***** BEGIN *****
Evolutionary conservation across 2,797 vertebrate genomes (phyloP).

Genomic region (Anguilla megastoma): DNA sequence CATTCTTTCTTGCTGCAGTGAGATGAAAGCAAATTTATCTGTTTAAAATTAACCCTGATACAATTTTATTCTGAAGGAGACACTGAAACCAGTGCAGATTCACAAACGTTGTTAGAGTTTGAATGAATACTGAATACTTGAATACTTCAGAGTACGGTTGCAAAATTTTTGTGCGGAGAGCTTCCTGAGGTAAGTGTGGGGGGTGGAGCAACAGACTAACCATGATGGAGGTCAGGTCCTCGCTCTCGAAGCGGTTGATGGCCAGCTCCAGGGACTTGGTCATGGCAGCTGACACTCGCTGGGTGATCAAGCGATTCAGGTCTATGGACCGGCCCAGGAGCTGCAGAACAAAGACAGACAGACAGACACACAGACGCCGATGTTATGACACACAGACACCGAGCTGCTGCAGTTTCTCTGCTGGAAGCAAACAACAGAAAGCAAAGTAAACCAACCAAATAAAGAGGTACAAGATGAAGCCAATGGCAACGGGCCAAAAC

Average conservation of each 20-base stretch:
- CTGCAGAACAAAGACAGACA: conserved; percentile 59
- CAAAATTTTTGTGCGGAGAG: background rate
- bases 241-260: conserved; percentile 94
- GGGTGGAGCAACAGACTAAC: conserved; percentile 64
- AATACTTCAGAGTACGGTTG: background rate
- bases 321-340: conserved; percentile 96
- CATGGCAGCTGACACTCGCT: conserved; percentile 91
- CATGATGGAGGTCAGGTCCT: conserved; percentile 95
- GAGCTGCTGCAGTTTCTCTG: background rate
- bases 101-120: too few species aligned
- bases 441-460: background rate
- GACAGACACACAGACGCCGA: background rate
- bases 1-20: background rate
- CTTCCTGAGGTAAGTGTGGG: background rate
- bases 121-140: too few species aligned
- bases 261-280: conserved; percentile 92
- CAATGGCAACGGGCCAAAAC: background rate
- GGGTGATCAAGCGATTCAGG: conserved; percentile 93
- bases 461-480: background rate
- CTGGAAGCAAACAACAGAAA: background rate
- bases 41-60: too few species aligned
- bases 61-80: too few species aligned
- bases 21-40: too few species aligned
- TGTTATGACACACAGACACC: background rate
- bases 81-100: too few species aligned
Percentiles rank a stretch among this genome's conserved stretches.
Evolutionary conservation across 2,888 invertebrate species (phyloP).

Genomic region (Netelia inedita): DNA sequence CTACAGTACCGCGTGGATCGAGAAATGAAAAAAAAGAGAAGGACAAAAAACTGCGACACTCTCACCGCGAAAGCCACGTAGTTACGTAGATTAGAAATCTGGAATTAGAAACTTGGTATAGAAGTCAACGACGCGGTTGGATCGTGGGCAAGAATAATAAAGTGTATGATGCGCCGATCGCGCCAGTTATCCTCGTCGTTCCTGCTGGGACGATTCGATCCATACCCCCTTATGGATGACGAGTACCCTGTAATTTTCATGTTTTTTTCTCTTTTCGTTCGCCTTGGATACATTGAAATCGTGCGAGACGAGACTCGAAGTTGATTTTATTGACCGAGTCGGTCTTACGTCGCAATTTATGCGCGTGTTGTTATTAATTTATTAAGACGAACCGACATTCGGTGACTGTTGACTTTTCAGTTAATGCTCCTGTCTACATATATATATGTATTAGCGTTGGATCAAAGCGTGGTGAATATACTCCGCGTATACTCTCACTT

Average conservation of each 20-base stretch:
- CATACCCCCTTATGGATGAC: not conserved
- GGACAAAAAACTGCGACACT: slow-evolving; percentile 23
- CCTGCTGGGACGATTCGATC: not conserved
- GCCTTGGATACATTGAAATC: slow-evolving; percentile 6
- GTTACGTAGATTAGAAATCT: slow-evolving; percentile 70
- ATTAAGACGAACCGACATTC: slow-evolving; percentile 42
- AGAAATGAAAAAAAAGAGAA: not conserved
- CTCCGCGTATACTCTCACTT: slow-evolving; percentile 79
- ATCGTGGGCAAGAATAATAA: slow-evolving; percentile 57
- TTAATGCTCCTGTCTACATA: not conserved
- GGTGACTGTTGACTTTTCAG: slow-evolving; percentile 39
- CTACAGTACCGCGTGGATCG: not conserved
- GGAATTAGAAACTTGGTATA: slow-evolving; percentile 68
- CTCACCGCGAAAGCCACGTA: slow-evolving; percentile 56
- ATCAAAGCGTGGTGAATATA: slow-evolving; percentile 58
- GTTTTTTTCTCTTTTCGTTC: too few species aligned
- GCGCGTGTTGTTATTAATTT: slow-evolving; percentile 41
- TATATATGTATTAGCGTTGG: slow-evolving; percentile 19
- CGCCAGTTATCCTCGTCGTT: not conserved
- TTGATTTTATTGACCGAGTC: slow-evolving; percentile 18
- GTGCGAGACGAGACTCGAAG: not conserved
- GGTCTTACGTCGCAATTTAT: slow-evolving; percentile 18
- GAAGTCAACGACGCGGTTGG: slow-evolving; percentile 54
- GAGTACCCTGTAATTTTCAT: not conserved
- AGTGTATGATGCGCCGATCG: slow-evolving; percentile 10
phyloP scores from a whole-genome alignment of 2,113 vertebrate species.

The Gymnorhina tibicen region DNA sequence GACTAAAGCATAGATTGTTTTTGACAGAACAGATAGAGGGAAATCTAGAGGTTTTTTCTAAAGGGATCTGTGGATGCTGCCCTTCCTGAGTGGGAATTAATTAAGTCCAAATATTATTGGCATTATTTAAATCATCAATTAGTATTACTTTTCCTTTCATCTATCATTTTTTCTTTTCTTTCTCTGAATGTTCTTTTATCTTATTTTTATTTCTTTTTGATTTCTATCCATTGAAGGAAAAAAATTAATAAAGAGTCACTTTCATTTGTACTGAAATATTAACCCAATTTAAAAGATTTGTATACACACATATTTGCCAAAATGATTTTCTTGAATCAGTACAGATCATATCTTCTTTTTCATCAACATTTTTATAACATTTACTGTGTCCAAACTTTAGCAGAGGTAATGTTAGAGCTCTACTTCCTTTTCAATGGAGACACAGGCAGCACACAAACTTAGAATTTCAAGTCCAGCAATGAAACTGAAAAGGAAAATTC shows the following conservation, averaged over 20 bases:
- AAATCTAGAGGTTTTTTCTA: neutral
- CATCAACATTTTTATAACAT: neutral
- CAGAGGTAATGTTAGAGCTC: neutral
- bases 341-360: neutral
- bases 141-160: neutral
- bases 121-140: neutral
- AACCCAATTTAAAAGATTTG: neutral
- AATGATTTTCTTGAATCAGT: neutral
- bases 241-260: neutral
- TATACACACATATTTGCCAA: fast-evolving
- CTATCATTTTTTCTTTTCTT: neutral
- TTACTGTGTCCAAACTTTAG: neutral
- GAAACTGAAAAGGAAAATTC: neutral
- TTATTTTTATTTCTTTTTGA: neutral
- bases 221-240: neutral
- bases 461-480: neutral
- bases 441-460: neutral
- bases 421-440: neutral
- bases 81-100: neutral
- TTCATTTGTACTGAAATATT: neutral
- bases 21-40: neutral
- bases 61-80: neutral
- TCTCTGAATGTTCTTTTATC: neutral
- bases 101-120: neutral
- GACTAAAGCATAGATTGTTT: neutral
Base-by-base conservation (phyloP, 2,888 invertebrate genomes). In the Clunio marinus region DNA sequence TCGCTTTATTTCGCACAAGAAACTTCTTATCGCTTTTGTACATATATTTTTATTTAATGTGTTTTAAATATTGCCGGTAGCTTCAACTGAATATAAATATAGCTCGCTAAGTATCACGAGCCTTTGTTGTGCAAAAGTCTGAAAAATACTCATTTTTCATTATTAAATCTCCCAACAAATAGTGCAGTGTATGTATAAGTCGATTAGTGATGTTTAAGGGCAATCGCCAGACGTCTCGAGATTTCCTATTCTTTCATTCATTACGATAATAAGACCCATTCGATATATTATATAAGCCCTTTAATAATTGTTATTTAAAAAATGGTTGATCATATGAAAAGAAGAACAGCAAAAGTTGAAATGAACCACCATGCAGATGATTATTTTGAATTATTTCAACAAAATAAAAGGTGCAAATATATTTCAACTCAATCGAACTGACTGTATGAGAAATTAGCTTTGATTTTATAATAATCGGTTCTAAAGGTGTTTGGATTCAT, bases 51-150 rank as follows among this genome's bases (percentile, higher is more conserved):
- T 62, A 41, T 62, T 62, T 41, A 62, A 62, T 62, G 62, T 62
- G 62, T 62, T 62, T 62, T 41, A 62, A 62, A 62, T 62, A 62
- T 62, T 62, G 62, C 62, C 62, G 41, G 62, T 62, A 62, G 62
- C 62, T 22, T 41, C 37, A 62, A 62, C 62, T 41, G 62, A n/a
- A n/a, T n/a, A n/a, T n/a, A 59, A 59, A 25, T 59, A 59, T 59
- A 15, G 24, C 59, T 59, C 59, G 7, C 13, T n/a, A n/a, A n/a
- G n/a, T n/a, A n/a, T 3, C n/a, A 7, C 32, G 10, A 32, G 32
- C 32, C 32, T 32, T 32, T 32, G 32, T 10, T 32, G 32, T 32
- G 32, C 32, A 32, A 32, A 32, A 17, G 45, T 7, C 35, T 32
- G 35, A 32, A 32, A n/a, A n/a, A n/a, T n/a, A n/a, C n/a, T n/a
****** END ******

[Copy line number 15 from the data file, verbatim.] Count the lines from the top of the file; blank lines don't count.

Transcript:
- GACAGACACACAGACGCCGA: background rate